Be careful what you ask for. You might get it.

In economics and public policy, there’s something known as the law of unintended consequences. “The law of unintended consequences, often cited but rarely defined, is that actions of people, and especially of governments, always have effects that are unanticipated or ‘unintended,’” writes business writer Rob Norton.

In fact, these actions can even make matters worse. The effect was first studied in 1936 by Robert Merton, but there are dozens of examples of laws that ended up making matters worse. There’s even a name for it: the Cobra Effect, named after one of the best-known examples, where Indian citizens who were offered a bounty on cobras ended up actually raising cobras to turn in for the bounty – and when the government eliminated the bounty, the people released the cobras, resulting in even more cobra deaths.

So, what does this mean to you? Especially if you’re not an economist or a bureaucrat and don’t deal in cobras?

The point is that the law of unintended consequences applies to any sort of policy where there is some sort of reward that is predicated on human action. The classic business consultants W. Edwards Deming and Peter Drucker have both been said (inaccurately, apparently) to be the source of the statement, “If you can’t measure it, you can’t manage it.” Consequently, managers — perhaps overly influenced by Frederick Taylor — love to look for “objective” things to measure to gauge employee performance.

The problem is, once you start measuring something – particularly if you start grading people’s performance or salary based on it — people will change their behavior accordingly. One of the classic examples is setting up a help desk and grading staffers’ performance based on how long the calls last. Consequently, the staffers make calls as short and quick as possible, even if they don’t solve the user’s problem. This means that users sometimes have to call back a couple of times to get their problem solved, resulting in user dissatisfaction. (Here are some other great examples.)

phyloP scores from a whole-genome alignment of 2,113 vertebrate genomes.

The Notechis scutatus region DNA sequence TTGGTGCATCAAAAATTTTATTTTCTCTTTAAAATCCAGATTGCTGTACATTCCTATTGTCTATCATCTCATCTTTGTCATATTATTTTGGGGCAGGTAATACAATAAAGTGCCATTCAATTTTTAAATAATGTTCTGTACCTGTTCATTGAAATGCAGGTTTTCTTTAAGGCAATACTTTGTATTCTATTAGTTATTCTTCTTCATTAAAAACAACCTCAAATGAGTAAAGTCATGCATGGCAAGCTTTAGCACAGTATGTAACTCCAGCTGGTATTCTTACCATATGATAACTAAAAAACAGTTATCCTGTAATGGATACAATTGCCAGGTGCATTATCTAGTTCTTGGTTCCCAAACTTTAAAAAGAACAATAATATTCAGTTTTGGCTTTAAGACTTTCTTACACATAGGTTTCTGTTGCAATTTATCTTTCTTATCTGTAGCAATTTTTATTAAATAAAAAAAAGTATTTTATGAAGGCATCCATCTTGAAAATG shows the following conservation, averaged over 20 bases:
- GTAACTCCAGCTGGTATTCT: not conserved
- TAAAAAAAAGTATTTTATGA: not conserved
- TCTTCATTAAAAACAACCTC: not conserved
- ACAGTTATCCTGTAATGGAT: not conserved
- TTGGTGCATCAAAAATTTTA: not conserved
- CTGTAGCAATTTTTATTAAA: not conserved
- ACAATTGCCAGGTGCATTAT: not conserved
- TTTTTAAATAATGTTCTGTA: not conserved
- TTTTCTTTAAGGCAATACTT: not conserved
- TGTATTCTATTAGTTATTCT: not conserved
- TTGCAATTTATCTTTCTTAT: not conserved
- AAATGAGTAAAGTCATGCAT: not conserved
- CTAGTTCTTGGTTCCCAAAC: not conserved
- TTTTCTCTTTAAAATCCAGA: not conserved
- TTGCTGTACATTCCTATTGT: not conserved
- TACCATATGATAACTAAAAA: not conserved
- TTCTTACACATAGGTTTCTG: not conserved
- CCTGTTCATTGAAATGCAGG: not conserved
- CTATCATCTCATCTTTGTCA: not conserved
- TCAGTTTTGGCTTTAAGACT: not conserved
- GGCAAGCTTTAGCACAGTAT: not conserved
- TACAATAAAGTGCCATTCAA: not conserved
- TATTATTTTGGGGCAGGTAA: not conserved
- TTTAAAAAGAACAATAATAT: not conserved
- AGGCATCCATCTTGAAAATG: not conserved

It doesn’t need to be a measurement, either. For example, making Internet policies too restrictive can mean that users will look for ways around restrictions rather than following them. The result is that you end up with even less control over what users are doing with protected corporate information.

It can be tough to figure out a reasonable proxy to measure that doesn’t end up resulting in an unintended consequence. (In the case of the help desk, for example, some companies have determined that what they really need to measure is the number of users whose problem is solved on the first call, no matter how long that first call lasts.)

The point is, people are people, and they don’t always react the way you expect them to. Or, they do — you just have to think about what motivates them, and pick your measurement accordingly.


Simplicity 2.0 is where we examine the intricate and transitory world of technology—through a Laserfiche lens. By keeping an eye on larger trends, we aim to make software that’s relevant to modern day workers, rather than build technology for technology’s sake.

Subscribe to Simplicity 2.0 and follow us on Twitter. If what we’re saying piques your interest, head over to Laserfiche.com where you’ll see how we apply the lessons learned on Simplicity 2.0 to our own processes, products and industry.

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